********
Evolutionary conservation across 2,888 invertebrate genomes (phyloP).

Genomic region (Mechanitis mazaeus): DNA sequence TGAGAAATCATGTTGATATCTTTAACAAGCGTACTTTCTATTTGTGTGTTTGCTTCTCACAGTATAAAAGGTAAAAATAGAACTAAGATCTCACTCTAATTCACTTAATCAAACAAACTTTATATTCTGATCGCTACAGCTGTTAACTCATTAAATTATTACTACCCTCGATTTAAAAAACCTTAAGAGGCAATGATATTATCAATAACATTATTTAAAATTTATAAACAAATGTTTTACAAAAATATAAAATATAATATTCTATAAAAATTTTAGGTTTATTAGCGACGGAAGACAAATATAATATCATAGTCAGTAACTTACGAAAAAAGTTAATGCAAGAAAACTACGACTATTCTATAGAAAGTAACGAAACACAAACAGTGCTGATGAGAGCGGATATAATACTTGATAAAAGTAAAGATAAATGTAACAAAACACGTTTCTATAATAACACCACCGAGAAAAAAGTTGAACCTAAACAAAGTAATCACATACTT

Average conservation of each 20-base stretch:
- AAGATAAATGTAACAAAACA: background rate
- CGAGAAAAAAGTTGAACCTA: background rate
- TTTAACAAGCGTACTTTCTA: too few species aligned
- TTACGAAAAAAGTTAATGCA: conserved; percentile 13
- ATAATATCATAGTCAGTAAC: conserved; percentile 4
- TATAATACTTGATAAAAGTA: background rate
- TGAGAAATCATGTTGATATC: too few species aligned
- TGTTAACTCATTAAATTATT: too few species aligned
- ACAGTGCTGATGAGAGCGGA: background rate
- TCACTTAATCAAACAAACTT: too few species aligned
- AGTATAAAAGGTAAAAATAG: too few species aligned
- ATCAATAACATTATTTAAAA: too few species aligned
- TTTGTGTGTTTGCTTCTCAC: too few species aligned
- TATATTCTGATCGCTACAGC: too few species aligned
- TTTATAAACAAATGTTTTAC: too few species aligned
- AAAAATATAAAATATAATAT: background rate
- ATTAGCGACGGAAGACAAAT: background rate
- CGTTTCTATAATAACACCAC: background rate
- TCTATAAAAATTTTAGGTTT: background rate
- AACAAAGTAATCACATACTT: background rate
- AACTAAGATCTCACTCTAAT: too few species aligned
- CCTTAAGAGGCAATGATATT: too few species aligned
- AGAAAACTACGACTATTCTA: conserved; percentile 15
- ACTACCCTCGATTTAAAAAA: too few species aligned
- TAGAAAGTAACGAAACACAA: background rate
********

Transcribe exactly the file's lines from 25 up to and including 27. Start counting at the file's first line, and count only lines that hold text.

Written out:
- CCTTAAGAGGCAATGATATT: too few species aligned
- AGAAAACTACGACTATTCTA: conserved; percentile 15
- ACTACCCTCGATTTAAAAAA: too few species aligned